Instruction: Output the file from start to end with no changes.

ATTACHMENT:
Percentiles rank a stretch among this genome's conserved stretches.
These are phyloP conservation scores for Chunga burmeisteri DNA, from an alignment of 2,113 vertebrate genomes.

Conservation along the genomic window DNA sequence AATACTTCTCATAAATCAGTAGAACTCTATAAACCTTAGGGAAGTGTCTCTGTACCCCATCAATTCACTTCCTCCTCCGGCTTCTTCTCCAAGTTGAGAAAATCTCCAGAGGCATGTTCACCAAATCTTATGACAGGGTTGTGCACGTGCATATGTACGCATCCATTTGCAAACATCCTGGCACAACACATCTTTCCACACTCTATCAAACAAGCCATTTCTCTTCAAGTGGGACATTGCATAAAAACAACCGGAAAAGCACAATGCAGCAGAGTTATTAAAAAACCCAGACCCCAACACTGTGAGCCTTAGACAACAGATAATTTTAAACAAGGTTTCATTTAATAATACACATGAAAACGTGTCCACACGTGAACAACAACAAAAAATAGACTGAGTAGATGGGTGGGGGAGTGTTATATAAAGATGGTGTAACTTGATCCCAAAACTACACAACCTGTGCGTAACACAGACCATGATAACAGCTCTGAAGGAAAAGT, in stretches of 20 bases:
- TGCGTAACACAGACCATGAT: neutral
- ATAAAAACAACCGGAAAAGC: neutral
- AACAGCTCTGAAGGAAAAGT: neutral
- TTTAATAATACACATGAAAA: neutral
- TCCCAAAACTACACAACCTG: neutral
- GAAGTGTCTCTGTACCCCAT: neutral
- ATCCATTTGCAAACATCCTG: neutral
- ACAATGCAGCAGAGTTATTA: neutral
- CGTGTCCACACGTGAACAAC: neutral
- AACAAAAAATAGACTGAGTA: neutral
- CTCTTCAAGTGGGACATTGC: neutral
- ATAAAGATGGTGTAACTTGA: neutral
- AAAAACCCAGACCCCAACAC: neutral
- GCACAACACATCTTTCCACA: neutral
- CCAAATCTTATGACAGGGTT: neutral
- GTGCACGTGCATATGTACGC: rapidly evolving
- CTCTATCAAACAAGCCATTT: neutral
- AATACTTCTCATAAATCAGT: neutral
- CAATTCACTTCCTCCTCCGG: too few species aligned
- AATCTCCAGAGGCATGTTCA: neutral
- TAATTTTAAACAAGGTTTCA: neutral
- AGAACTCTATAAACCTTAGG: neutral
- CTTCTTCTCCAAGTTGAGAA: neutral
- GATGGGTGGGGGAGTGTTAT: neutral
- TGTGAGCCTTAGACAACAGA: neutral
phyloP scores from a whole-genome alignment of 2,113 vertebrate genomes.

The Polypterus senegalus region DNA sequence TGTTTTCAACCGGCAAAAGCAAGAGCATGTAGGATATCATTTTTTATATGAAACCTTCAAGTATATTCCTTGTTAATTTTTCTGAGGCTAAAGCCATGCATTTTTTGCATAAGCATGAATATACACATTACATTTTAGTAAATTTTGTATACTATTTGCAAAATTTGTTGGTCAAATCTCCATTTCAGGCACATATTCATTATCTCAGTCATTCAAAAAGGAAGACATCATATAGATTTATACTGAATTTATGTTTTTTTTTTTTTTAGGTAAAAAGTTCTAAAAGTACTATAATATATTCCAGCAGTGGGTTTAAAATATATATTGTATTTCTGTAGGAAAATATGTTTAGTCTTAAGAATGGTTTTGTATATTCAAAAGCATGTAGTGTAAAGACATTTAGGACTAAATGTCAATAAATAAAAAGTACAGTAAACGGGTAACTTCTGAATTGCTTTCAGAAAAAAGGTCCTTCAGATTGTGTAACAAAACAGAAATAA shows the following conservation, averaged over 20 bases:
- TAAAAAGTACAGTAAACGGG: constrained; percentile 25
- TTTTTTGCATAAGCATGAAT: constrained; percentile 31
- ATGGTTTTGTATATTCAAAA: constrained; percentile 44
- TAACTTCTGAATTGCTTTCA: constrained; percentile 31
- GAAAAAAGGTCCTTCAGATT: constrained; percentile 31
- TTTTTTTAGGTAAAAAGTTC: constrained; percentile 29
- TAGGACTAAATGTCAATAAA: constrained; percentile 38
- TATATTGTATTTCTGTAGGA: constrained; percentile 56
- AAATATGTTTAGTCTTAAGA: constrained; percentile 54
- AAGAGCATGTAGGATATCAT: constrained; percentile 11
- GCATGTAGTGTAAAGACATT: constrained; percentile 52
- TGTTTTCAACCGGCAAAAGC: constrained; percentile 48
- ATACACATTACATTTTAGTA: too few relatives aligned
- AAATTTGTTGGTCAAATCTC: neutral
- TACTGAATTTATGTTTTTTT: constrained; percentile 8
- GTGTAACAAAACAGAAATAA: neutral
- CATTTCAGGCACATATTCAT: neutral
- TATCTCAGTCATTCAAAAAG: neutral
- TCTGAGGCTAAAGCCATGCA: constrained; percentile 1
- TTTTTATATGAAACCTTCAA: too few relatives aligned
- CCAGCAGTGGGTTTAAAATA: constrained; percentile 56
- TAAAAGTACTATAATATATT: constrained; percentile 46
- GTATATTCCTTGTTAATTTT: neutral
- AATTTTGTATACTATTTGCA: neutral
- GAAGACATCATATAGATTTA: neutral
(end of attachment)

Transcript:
Percentiles rank a stretch among this genome's conserved stretches.
These are phyloP conservation scores for Chunga burmeisteri DNA, from an alignment of 2,113 vertebrate genomes.

Conservation along the genomic window DNA sequence AATACTTCTCATAAATCAGTAGAACTCTATAAACCTTAGGGAAGTGTCTCTGTACCCCATCAATTCACTTCCTCCTCCGGCTTCTTCTCCAAGTTGAGAAAATCTCCAGAGGCATGTTCACCAAATCTTATGACAGGGTTGTGCACGTGCATATGTACGCATCCATTTGCAAACATCCTGGCACAACACATCTTTCCACACTCTATCAAACAAGCCATTTCTCTTCAAGTGGGACATTGCATAAAAACAACCGGAAAAGCACAATGCAGCAGAGTTATTAAAAAACCCAGACCCCAACACTGTGAGCCTTAGACAACAGATAATTTTAAACAAGGTTTCATTTAATAATACACATGAAAACGTGTCCACACGTGAACAACAACAAAAAATAGACTGAGTAGATGGGTGGGGGAGTGTTATATAAAGATGGTGTAACTTGATCCCAAAACTACACAACCTGTGCGTAACACAGACCATGATAACAGCTCTGAAGGAAAAGT, in stretches of 20 bases:
- TGCGTAACACAGACCATGAT: neutral
- ATAAAAACAACCGGAAAAGC: neutral
- AACAGCTCTGAAGGAAAAGT: neutral
- TTTAATAATACACATGAAAA: neutral
- TCCCAAAACTACACAACCTG: neutral
- GAAGTGTCTCTGTACCCCAT: neutral
- ATCCATTTGCAAACATCCTG: neutral
- ACAATGCAGCAGAGTTATTA: neutral
- CGTGTCCACACGTGAACAAC: neutral
- AACAAAAAATAGACTGAGTA: neutral
- CTCTTCAAGTGGGACATTGC: neutral
- ATAAAGATGGTGTAACTTGA: neutral
- AAAAACCCAGACCCCAACAC: neutral
- GCACAACACATCTTTCCACA: neutral
- CCAAATCTTATGACAGGGTT: neutral
- GTGCACGTGCATATGTACGC: rapidly evolving
- CTCTATCAAACAAGCCATTT: neutral
- AATACTTCTCATAAATCAGT: neutral
- CAATTCACTTCCTCCTCCGG: too few species aligned
- AATCTCCAGAGGCATGTTCA: neutral
- TAATTTTAAACAAGGTTTCA: neutral
- AGAACTCTATAAACCTTAGG: neutral
- CTTCTTCTCCAAGTTGAGAA: neutral
- GATGGGTGGGGGAGTGTTAT: neutral
- TGTGAGCCTTAGACAACAGA: neutral
phyloP scores from a whole-genome alignment of 2,113 vertebrate genomes.

The Polypterus senegalus region DNA sequence TGTTTTCAACCGGCAAAAGCAAGAGCATGTAGGATATCATTTTTTATATGAAACCTTCAAGTATATTCCTTGTTAATTTTTCTGAGGCTAAAGCCATGCATTTTTTGCATAAGCATGAATATACACATTACATTTTAGTAAATTTTGTATACTATTTGCAAAATTTGTTGGTCAAATCTCCATTTCAGGCACATATTCATTATCTCAGTCATTCAAAAAGGAAGACATCATATAGATTTATACTGAATTTATGTTTTTTTTTTTTTTAGGTAAAAAGTTCTAAAAGTACTATAATATATTCCAGCAGTGGGTTTAAAATATATATTGTATTTCTGTAGGAAAATATGTTTAGTCTTAAGAATGGTTTTGTATATTCAAAAGCATGTAGTGTAAAGACATTTAGGACTAAATGTCAATAAATAAAAAGTACAGTAAACGGGTAACTTCTGAATTGCTTTCAGAAAAAAGGTCCTTCAGATTGTGTAACAAAACAGAAATAA shows the following conservation, averaged over 20 bases:
- TAAAAAGTACAGTAAACGGG: constrained; percentile 25
- TTTTTTGCATAAGCATGAAT: constrained; percentile 31
- ATGGTTTTGTATATTCAAAA: constrained; percentile 44
- TAACTTCTGAATTGCTTTCA: constrained; percentile 31
- GAAAAAAGGTCCTTCAGATT: constrained; percentile 31
- TTTTTTTAGGTAAAAAGTTC: constrained; percentile 29
- TAGGACTAAATGTCAATAAA: constrained; percentile 38
- TATATTGTATTTCTGTAGGA: constrained; percentile 56
- AAATATGTTTAGTCTTAAGA: constrained; percentile 54
- AAGAGCATGTAGGATATCAT: constrained; percentile 11
- GCATGTAGTGTAAAGACATT: constrained; percentile 52
- TGTTTTCAACCGGCAAAAGC: constrained; percentile 48
- ATACACATTACATTTTAGTA: too few relatives aligned
- AAATTTGTTGGTCAAATCTC: neutral
- TACTGAATTTATGTTTTTTT: constrained; percentile 8
- GTGTAACAAAACAGAAATAA: neutral
- CATTTCAGGCACATATTCAT: neutral
- TATCTCAGTCATTCAAAAAG: neutral
- TCTGAGGCTAAAGCCATGCA: constrained; percentile 1
- TTTTTATATGAAACCTTCAA: too few relatives aligned
- CCAGCAGTGGGTTTAAAATA: constrained; percentile 56
- TAAAAGTACTATAATATATT: constrained; percentile 46
- GTATATTCCTTGTTAATTTT: neutral
- AATTTTGTATACTATTTGCA: neutral
- GAAGACATCATATAGATTTA: neutral